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Public Internet Connection Risks

I think most people know or suspect that it’s unwise to purchase items over a public Internet connection but they might not know why. One of the reasons is because of a possible man-in-the-middle (MITM) attack. A MITM attack is when someone inserts him or herself into the middle of your, and the website you are visiting’s, Internet connection and impersonates both parties to gain access to sensitive information like userids, passwords, name, address, telephone number, and credit card data. As you can imagine, this creates opportunities for identify theft.

Let’s say, for example, Ann (A) is in her favorite coffee shop browsing Best Buy (B’s) eCommerce website and wants to make a purchase. There is nothing to stop a malicious man-in-the-middle (M) from inserting himself into Ann and Best Buy’s conversation. He can capture, and possibly alter, the data that gets transmitted. If Ann makes a purchase, he can adjust the order quantity and/or steal her identity. Ann and the website she’s visiting are both at risk.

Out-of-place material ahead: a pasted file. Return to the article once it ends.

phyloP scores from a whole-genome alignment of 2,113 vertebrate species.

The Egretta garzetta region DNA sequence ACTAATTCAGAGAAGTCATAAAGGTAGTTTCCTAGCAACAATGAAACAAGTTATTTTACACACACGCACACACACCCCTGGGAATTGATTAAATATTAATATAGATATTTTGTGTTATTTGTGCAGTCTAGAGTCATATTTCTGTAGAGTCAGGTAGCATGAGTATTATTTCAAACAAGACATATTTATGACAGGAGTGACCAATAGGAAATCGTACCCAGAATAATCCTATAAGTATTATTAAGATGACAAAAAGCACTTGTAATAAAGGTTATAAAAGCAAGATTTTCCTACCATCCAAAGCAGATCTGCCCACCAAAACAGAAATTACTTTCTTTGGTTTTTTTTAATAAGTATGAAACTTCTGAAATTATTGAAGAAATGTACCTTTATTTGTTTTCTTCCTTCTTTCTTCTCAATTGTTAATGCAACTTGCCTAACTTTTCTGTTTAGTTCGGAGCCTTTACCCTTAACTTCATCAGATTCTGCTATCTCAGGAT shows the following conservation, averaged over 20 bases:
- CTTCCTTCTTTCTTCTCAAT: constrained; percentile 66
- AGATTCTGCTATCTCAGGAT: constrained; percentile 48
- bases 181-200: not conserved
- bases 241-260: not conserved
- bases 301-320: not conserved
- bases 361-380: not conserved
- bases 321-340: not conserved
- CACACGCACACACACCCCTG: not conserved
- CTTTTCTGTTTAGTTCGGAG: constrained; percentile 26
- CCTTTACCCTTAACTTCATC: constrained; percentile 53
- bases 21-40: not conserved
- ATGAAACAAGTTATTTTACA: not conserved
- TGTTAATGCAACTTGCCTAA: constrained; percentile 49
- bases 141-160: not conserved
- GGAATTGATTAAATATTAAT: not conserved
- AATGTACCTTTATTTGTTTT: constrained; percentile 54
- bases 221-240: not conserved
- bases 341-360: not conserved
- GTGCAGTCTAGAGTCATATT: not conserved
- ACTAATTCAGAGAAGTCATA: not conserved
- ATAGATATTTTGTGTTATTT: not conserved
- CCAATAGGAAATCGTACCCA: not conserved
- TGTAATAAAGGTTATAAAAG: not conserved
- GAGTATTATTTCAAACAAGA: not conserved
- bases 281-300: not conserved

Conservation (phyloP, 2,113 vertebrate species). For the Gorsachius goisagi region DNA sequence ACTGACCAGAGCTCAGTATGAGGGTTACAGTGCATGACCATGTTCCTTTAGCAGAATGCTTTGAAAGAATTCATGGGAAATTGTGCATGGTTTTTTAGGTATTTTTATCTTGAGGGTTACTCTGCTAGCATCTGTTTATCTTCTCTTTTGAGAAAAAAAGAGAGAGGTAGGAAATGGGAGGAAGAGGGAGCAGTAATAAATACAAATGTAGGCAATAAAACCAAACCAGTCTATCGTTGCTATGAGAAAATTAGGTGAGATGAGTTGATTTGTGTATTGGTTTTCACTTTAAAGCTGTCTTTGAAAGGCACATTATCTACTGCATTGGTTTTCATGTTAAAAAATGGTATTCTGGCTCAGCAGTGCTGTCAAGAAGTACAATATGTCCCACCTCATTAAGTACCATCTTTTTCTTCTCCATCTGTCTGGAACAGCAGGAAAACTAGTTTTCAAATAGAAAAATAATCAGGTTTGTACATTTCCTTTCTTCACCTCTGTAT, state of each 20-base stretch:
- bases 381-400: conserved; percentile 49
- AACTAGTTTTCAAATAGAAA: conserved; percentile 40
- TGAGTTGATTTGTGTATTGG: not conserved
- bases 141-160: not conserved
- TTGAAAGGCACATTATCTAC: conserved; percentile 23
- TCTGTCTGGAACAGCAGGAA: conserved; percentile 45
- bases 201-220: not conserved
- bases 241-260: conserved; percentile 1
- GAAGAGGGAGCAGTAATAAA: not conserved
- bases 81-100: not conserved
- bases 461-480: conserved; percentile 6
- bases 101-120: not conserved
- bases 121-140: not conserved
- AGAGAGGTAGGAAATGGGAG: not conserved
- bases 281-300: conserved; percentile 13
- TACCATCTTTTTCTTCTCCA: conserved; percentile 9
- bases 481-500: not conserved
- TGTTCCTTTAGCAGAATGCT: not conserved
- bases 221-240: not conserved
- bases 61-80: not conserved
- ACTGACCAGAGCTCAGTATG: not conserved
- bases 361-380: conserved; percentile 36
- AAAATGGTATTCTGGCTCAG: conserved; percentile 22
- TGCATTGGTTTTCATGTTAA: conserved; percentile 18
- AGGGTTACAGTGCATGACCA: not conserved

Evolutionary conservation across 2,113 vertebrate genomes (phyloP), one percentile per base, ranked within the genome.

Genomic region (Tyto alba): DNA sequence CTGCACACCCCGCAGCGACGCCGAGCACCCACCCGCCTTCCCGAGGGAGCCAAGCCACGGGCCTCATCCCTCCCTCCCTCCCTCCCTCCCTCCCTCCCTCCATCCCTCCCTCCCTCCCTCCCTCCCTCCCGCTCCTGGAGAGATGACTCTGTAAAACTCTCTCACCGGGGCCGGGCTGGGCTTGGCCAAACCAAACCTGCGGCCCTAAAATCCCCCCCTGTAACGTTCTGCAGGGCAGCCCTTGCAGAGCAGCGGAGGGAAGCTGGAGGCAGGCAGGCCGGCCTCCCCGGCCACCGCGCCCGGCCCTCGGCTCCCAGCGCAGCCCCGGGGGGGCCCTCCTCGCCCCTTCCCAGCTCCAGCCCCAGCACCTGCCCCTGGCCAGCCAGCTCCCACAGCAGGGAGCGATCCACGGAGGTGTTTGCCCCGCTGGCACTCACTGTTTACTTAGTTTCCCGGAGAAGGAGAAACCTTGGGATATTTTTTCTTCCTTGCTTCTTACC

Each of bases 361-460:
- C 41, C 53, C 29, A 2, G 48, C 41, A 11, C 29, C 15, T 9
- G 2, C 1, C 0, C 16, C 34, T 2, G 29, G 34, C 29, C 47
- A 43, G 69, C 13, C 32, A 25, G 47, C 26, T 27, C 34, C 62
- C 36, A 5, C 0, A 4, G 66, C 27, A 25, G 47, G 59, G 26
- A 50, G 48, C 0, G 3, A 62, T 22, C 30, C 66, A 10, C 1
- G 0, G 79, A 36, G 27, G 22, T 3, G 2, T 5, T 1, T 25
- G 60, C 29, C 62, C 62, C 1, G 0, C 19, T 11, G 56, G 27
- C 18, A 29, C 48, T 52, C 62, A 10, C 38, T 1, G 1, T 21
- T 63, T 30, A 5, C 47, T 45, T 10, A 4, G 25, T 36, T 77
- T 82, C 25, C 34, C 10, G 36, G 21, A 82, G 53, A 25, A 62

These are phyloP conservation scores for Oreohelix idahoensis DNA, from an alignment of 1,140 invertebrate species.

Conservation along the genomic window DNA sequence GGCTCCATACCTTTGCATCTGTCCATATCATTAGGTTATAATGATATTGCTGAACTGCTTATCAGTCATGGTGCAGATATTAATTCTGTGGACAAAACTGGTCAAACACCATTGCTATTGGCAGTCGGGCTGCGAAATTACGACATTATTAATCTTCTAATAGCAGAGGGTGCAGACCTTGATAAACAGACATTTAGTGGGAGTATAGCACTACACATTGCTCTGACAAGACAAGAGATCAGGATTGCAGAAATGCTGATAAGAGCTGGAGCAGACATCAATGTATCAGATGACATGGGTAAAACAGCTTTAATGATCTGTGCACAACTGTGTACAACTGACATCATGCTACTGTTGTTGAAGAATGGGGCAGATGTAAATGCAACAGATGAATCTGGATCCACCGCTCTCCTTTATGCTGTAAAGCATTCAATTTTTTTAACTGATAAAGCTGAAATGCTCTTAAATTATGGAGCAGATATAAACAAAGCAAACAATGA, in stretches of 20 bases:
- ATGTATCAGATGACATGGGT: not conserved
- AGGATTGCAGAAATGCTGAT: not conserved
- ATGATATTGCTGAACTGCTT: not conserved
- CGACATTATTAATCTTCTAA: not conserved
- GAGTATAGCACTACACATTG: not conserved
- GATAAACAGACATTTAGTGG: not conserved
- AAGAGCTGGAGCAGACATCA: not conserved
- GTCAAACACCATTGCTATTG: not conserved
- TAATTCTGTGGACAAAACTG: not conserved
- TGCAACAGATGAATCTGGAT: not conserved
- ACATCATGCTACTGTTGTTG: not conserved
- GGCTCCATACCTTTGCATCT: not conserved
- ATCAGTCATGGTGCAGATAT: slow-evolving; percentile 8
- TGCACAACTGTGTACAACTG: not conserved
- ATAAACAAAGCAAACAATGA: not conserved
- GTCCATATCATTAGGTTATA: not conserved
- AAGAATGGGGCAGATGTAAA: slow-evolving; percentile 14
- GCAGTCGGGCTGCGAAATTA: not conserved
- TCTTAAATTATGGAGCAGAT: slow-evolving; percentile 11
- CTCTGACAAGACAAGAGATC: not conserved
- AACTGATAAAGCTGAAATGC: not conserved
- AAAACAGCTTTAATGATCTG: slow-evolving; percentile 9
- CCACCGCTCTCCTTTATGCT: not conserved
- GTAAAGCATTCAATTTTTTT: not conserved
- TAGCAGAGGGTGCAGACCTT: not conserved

Example Unsecure Connection Intercepted by Man In The Middle

HTTPS Protects In-Transit Data

Enter HTTPS.

HTTP (without the “s”) stands for HyperText Transfer Protocol. It is the standard and agreed-upon format for transmitting data between two devices on the Internet. Just like the default language of aviation is English, the default language of computers is HTTP.

HTTPS, on the other hand, stands for HyperText Transfer Protocol Secure. It is a way to help protect data that is moved back and forth between your browser and the computer you are communicating with. How? It layers a security certificate and encryption on top. Here’s how it works.

example secure encripted connection

Let’s revisit Ann’s shopping experience and pretend she is shopping at Adorama (D) instead of Best Buy. Adorama has a secure (HTTPS) website. When Ann uses her browser to connect with Adorama: